Bingo...threw my knee out while I was in the academy. But not while doing anything for the academy, playing football with my buddies. ACL and meniscus. Did a hybrid knee reconstruction with Dr. John Uribe the surgeon for the UM football players. The Police Department told me to come back after 1 year with clearance from my surgeon. Took 1 year out...muscle atrophy in my right quad due to the surgery failed to provide my clearance. So I worked out a year straight. Gained 20lbs of solid muscle. With supplements and the whole 9 yards...Now the Police department are no longer sponsoring for the academy. So no one to run me through again. I need 6k out of pocket. I quit goju ryu karate and other stuff (not my gun addiction of course) and I'm currently working a crappy job. And have since lost all that muscle weight I gained.

Lemme tell you, when I was benching 250lbs...I could shoot 1,000 rounds of ammo from my handguns and not even take a break.

Physical fitness is a must. Technique is amazing. But only goes so far.

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Old September 20, 2011, 02:18 AM   #46
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Had an eye opener the other day. Went shooting with my nephew. I could not hold on the target at 25 yards. Realized problem. Total knee replacement surgry, other knee blown and waiting TKR. Right shoulder limited movement. Have lost fine motor muscle needed for unsupported precision shooting.

Solution, Shoot from a supported position.

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Old September 20, 2011, 09:18 AM   #47
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I developed arthritus in my knee at a pretty young age, im only 32, but basically running at anything mroe than a light job will cause my knee to waterbaloon up. But I think there are a few cases where I can run faster scared, than someone else can ******. Hopefully I can drop 20-30 pounds to take some weight off.
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Old September 20, 2011, 09:55 AM   #48
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spclPatrolGroup, good luck with that, in all sincerity. It worked well for me, although I didn't have arthritis.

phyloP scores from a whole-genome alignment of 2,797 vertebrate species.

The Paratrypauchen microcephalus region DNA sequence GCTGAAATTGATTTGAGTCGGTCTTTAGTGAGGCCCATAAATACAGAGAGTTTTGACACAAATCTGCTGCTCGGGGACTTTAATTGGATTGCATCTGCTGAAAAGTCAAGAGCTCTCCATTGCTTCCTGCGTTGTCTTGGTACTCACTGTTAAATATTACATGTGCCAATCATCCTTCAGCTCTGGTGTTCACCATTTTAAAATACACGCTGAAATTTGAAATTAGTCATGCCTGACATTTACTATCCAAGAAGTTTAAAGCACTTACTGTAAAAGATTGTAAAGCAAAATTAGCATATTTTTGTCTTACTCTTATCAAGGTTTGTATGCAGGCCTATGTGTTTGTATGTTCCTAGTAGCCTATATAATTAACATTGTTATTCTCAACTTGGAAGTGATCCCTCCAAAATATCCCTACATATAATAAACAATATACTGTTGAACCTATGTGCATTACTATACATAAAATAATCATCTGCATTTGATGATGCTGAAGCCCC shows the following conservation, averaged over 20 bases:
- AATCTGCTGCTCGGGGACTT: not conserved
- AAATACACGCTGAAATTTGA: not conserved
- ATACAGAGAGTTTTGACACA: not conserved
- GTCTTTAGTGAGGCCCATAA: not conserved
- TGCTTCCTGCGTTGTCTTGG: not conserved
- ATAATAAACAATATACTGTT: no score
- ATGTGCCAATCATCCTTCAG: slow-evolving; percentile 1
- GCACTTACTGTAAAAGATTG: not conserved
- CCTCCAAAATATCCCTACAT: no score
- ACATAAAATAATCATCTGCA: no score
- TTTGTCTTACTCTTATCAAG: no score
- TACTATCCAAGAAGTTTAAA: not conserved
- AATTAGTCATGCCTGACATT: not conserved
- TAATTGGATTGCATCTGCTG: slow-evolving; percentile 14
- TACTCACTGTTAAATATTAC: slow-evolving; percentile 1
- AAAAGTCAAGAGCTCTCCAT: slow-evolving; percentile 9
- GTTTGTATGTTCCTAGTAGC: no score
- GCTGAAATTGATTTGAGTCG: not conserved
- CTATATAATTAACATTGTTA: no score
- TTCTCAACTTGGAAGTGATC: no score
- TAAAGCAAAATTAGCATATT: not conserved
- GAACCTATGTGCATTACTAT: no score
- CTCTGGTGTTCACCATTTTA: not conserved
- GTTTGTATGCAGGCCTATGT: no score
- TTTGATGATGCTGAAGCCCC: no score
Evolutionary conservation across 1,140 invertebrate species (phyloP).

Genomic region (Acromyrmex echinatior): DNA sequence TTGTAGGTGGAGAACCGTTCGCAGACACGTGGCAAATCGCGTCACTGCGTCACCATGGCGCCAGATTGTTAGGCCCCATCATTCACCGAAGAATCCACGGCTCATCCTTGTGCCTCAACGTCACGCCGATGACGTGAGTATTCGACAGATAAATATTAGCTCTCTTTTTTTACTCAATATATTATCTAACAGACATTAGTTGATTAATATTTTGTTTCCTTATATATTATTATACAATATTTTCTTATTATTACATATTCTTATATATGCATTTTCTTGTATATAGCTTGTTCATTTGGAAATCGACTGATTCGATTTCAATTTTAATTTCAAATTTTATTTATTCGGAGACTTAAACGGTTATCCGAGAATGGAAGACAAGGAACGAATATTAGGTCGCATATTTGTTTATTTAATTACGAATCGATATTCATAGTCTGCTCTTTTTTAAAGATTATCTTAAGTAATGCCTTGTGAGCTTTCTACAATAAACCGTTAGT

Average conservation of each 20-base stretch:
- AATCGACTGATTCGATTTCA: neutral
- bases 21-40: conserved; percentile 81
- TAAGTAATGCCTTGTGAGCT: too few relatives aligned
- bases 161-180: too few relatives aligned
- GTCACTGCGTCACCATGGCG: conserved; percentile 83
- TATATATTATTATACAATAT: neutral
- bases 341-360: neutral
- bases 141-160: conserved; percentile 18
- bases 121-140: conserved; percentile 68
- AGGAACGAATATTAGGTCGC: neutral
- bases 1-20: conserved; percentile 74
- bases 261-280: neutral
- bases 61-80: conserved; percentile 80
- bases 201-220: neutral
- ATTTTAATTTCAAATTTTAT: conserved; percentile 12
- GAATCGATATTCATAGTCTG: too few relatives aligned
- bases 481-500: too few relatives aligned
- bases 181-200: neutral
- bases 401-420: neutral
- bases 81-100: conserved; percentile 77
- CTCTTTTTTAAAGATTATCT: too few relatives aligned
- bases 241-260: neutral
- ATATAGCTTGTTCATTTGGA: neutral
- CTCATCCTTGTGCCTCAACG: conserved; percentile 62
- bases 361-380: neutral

My knees were starting to complain, though, on hill climbs, etc.

I'd let myself balloon up into the 230's a few years ago, after tweaking an old back injury and pretty much ceasing physical activity for a while. Of course, that made my back feel even better...

Got back into the gym, cut down the alcohol (I'm not much of a drinker, in any case, but I cut what I was drinking about in half) and almost entirely eliminated soft drinks. You'd be amazed at the calories in soft drinks...

So, I guess my first point of advice to you would be that exercise is good, but diet is crucial. People often don't realize how many calories are in soft drinks, or the difference "super-sizing" makes.

For that matter, even good restaurants tend to overdo the portion sizes. I switched mind-set to where I get doggy bags now, and don't try to finish large portions (if I'm out). At home, I cook what I plan to eat, instead of making huge portions. It helps avoid the temptation for seconds, or thirds, etc.

As far as the workout goes, my second piece of advice would be, go easy at first. Find out what your body's threshold is, and don't worry about what the other guys are doing. (Before I got hurt, I was benching 315ish, overhead pressing 210 - which was my then body weight.... you get the idea.) I don't go for broke, as far as weights go. Start light, and gradually increase. Hurt yourself early on, and it's too easy to quit. For that matter, it's easy to end up worse off than you started...

Next piece of advice: Cardio is great, and it is necessary, but it isn't efficient for weight loss. Resistance and interval training are much better for cutting weight; alternate or augment with cardio for cardiovascular benefits. There are many reasons for this, but as I understand it the main one has to do with resting metabolism. Muscle tissue burns more calories than does fat, when at rest.

So, the more fat you have, the more your body tends to want to gain fat. The more working muscle you have, the more it burns off while you sleep...

Tell you what, hill climbs are much easier at 210 than they were at 237... So are pull-ups, push-ups, getting out of chairs....

I ultimately want to get down to around 195. I figure my knees, back, and heart will thank me in the long run.

Again, good luck.
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Old September 20, 2011, 05:54 PM   #49
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Wait until you get older and develop any of the various problems that come with aging.

If you are lucky you may not come down with some of the more serious ones.
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Old September 20, 2011, 11:07 PM   #50
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Next piece of advice: Cardio is great, and it is necessary, but it isn't efficient for weight loss. Resistance and interval training are much better for cutting weight; alternate or augment with cardio for cardiovascular benefits. There are many reasons for this, but as I understand it the main one has to do with resting metabolism. Muscle tissue burns more calories than does fat, when at rest.
I find cardio is best done first for 10 or 15 minutes, then my heart rate is kept elevated by the workout. YMMV. Still have a heart rate in the 50s to match my age.